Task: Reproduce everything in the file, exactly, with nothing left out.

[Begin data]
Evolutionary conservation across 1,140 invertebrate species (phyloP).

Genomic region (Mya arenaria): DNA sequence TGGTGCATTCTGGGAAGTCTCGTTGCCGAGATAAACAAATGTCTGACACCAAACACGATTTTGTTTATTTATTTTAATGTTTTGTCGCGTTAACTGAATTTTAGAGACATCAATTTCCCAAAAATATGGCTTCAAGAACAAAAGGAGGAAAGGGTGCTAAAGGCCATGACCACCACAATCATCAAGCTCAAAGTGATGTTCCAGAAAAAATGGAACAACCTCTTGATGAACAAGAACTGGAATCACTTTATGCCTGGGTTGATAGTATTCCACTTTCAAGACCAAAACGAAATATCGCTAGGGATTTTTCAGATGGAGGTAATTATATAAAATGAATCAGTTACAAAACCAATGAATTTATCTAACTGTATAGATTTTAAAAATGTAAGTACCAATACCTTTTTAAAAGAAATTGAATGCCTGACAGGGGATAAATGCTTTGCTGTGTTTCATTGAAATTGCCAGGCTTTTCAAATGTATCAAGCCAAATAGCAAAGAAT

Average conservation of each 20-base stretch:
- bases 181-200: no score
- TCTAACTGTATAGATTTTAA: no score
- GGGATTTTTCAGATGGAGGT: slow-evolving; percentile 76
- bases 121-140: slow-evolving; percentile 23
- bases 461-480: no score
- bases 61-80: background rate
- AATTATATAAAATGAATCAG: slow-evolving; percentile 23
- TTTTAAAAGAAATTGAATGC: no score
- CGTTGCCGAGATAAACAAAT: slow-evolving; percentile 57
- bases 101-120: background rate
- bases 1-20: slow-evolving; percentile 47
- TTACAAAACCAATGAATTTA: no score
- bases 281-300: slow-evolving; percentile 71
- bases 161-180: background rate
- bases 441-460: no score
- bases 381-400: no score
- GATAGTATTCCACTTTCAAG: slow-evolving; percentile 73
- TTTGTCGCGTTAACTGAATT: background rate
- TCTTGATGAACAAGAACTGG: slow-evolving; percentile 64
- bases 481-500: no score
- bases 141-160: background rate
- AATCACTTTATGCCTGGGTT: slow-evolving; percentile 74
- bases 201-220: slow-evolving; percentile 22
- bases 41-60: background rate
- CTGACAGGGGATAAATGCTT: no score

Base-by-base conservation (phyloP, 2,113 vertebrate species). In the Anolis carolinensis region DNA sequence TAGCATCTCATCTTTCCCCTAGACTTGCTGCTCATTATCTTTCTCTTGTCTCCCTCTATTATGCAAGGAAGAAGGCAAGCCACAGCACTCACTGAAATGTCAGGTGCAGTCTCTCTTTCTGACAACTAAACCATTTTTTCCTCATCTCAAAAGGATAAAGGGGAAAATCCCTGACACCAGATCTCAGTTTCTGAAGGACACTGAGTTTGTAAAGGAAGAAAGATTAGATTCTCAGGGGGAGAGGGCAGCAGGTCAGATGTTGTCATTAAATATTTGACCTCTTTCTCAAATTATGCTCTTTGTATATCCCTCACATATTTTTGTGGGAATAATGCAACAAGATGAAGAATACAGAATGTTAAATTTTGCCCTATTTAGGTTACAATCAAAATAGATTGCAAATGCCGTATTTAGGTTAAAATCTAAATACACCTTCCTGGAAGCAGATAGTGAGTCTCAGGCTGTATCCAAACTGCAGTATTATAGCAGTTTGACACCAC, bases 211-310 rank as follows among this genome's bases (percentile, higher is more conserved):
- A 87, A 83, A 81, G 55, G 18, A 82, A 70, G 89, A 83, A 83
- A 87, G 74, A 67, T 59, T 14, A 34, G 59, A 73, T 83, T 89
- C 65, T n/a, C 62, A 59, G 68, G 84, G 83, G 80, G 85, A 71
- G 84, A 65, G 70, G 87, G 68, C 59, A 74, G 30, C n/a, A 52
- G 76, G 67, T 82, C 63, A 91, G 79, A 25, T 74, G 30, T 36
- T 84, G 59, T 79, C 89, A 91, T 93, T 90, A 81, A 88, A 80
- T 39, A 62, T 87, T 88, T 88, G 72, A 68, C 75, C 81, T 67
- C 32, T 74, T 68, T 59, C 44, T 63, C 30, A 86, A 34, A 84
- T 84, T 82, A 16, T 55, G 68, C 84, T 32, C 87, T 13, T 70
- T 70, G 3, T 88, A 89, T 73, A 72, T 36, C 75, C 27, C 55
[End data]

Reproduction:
Evolutionary conservation across 1,140 invertebrate species (phyloP).

Genomic region (Mya arenaria): DNA sequence TGGTGCATTCTGGGAAGTCTCGTTGCCGAGATAAACAAATGTCTGACACCAAACACGATTTTGTTTATTTATTTTAATGTTTTGTCGCGTTAACTGAATTTTAGAGACATCAATTTCCCAAAAATATGGCTTCAAGAACAAAAGGAGGAAAGGGTGCTAAAGGCCATGACCACCACAATCATCAAGCTCAAAGTGATGTTCCAGAAAAAATGGAACAACCTCTTGATGAACAAGAACTGGAATCACTTTATGCCTGGGTTGATAGTATTCCACTTTCAAGACCAAAACGAAATATCGCTAGGGATTTTTCAGATGGAGGTAATTATATAAAATGAATCAGTTACAAAACCAATGAATTTATCTAACTGTATAGATTTTAAAAATGTAAGTACCAATACCTTTTTAAAAGAAATTGAATGCCTGACAGGGGATAAATGCTTTGCTGTGTTTCATTGAAATTGCCAGGCTTTTCAAATGTATCAAGCCAAATAGCAAAGAAT

Average conservation of each 20-base stretch:
- bases 181-200: no score
- TCTAACTGTATAGATTTTAA: no score
- GGGATTTTTCAGATGGAGGT: slow-evolving; percentile 76
- bases 121-140: slow-evolving; percentile 23
- bases 461-480: no score
- bases 61-80: background rate
- AATTATATAAAATGAATCAG: slow-evolving; percentile 23
- TTTTAAAAGAAATTGAATGC: no score
- CGTTGCCGAGATAAACAAAT: slow-evolving; percentile 57
- bases 101-120: background rate
- bases 1-20: slow-evolving; percentile 47
- TTACAAAACCAATGAATTTA: no score
- bases 281-300: slow-evolving; percentile 71
- bases 161-180: background rate
- bases 441-460: no score
- bases 381-400: no score
- GATAGTATTCCACTTTCAAG: slow-evolving; percentile 73
- TTTGTCGCGTTAACTGAATT: background rate
- TCTTGATGAACAAGAACTGG: slow-evolving; percentile 64
- bases 481-500: no score
- bases 141-160: background rate
- AATCACTTTATGCCTGGGTT: slow-evolving; percentile 74
- bases 201-220: slow-evolving; percentile 22
- bases 41-60: background rate
- CTGACAGGGGATAAATGCTT: no score

Base-by-base conservation (phyloP, 2,113 vertebrate species). In the Anolis carolinensis region DNA sequence TAGCATCTCATCTTTCCCCTAGACTTGCTGCTCATTATCTTTCTCTTGTCTCCCTCTATTATGCAAGGAAGAAGGCAAGCCACAGCACTCACTGAAATGTCAGGTGCAGTCTCTCTTTCTGACAACTAAACCATTTTTTCCTCATCTCAAAAGGATAAAGGGGAAAATCCCTGACACCAGATCTCAGTTTCTGAAGGACACTGAGTTTGTAAAGGAAGAAAGATTAGATTCTCAGGGGGAGAGGGCAGCAGGTCAGATGTTGTCATTAAATATTTGACCTCTTTCTCAAATTATGCTCTTTGTATATCCCTCACATATTTTTGTGGGAATAATGCAACAAGATGAAGAATACAGAATGTTAAATTTTGCCCTATTTAGGTTACAATCAAAATAGATTGCAAATGCCGTATTTAGGTTAAAATCTAAATACACCTTCCTGGAAGCAGATAGTGAGTCTCAGGCTGTATCCAAACTGCAGTATTATAGCAGTTTGACACCAC, bases 211-310 rank as follows among this genome's bases (percentile, higher is more conserved):
- A 87, A 83, A 81, G 55, G 18, A 82, A 70, G 89, A 83, A 83
- A 87, G 74, A 67, T 59, T 14, A 34, G 59, A 73, T 83, T 89
- C 65, T n/a, C 62, A 59, G 68, G 84, G 83, G 80, G 85, A 71
- G 84, A 65, G 70, G 87, G 68, C 59, A 74, G 30, C n/a, A 52
- G 76, G 67, T 82, C 63, A 91, G 79, A 25, T 74, G 30, T 36
- T 84, G 59, T 79, C 89, A 91, T 93, T 90, A 81, A 88, A 80
- T 39, A 62, T 87, T 88, T 88, G 72, A 68, C 75, C 81, T 67
- C 32, T 74, T 68, T 59, C 44, T 63, C 30, A 86, A 34, A 84
- T 84, T 82, A 16, T 55, G 68, C 84, T 32, C 87, T 13, T 70
- T 70, G 3, T 88, A 89, T 73, A 72, T 36, C 75, C 27, C 55